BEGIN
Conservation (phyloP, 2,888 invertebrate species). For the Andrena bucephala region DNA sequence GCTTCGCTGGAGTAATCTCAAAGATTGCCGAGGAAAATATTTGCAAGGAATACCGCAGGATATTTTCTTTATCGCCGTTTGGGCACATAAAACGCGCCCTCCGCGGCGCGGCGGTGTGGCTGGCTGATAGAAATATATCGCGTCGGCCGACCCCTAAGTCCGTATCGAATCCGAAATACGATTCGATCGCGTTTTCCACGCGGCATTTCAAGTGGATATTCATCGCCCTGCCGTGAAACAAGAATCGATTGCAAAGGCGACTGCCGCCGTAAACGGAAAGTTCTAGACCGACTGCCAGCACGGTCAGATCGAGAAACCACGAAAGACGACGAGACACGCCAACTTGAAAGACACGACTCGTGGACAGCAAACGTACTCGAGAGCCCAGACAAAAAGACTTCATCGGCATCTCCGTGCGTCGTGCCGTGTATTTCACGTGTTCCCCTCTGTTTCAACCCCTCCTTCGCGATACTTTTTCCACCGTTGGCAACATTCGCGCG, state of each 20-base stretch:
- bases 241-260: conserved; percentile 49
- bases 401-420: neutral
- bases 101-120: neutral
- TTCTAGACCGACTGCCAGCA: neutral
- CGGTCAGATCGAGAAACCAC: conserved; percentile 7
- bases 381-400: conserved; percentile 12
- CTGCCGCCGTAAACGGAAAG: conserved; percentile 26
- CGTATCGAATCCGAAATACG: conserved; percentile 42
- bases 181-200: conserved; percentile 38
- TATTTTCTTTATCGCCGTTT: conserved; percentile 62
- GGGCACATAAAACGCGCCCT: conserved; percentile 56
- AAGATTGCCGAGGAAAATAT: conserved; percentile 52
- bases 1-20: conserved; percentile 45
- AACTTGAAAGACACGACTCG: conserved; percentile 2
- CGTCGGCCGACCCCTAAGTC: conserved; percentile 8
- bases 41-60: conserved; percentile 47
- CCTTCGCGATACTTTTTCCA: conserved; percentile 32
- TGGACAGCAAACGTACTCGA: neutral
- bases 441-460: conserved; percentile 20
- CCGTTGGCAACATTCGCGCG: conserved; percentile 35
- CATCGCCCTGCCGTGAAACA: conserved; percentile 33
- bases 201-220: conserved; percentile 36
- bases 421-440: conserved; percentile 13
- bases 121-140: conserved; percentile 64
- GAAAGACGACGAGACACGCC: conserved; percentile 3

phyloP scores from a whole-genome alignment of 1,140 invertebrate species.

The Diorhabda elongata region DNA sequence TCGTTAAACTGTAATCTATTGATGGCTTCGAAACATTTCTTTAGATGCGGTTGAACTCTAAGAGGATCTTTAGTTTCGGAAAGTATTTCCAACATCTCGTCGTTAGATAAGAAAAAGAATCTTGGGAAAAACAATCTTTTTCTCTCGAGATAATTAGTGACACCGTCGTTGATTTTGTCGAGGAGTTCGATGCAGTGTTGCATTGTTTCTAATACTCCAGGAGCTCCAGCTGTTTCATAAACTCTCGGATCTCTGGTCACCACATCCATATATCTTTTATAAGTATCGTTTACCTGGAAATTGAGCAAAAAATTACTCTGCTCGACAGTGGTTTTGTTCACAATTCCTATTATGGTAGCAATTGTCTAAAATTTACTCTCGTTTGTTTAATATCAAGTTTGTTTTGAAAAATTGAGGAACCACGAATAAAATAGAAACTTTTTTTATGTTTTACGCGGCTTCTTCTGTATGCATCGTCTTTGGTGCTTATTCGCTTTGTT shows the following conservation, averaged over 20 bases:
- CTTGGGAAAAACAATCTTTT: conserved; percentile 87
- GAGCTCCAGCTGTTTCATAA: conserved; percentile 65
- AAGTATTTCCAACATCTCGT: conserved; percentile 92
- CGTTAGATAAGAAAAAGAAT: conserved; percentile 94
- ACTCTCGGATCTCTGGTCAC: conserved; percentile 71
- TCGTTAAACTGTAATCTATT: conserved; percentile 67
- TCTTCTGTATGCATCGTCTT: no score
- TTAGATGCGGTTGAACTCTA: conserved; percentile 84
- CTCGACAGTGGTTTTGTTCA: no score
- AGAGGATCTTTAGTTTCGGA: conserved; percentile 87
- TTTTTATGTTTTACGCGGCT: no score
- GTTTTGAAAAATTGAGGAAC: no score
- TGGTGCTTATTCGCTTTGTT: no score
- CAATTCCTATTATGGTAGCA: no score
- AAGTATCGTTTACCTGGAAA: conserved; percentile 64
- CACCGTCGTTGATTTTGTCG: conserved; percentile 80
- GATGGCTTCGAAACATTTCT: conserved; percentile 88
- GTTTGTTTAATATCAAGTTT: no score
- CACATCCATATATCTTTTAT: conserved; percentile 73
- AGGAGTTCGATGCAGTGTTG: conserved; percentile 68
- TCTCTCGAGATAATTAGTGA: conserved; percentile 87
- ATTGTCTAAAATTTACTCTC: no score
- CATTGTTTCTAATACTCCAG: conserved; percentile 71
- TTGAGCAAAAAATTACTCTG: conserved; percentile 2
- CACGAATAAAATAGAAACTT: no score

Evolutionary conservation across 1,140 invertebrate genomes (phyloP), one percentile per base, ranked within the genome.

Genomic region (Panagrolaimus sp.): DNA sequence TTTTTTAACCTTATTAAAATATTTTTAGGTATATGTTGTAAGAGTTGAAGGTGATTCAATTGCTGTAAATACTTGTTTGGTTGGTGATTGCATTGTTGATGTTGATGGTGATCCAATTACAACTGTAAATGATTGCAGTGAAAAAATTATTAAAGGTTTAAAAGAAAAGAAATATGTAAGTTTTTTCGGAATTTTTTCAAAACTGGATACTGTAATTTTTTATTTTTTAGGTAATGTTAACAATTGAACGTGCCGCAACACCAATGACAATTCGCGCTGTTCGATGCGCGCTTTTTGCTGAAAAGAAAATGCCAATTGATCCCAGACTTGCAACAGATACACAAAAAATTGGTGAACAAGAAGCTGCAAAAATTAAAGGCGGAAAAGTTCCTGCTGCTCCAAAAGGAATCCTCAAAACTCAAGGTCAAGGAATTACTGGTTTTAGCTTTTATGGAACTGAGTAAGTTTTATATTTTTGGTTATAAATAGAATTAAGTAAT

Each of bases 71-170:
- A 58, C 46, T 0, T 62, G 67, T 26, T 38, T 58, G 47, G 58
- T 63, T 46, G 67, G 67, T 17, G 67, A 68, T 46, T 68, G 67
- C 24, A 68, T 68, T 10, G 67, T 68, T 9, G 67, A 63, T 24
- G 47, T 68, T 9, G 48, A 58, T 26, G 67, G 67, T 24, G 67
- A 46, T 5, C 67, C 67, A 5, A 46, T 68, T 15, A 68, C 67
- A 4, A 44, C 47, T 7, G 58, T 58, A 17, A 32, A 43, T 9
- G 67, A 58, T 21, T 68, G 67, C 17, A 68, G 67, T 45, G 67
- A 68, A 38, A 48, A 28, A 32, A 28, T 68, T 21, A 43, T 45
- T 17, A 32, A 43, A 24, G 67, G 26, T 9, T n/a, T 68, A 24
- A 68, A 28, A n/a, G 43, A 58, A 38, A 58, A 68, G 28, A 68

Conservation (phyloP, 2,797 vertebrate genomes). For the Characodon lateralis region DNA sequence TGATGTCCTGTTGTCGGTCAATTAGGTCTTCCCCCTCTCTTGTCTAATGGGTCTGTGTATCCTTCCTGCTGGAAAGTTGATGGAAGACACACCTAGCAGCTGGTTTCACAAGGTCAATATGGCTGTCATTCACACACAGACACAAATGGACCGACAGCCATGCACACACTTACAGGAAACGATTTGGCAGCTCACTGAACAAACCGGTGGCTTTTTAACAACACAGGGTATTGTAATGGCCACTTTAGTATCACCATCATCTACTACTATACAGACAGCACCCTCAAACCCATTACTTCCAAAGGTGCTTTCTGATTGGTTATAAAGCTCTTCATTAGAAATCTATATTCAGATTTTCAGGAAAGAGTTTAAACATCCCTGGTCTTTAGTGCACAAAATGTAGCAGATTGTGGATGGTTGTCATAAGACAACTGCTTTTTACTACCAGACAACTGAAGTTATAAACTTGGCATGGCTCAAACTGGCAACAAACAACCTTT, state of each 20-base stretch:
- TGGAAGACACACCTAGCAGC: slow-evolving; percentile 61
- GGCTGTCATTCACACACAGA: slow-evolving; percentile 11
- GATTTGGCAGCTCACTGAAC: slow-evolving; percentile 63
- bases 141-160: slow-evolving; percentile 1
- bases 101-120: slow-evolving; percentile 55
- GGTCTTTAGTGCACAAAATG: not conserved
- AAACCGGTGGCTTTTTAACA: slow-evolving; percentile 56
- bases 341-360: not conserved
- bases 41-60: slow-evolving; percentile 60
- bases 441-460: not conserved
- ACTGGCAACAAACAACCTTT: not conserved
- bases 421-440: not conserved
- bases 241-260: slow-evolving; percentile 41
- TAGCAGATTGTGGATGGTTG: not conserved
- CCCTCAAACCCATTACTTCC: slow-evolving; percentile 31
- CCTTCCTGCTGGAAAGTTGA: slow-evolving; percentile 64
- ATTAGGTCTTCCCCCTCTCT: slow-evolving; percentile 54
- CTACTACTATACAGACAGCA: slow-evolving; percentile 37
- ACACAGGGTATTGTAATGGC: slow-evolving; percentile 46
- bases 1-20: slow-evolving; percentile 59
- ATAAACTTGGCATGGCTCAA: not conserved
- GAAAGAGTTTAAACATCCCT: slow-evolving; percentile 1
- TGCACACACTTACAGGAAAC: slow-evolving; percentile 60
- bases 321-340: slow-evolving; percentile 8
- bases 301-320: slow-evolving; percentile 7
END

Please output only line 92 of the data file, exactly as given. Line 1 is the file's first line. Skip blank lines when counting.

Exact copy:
- bases 301-320: slow-evolving; percentile 7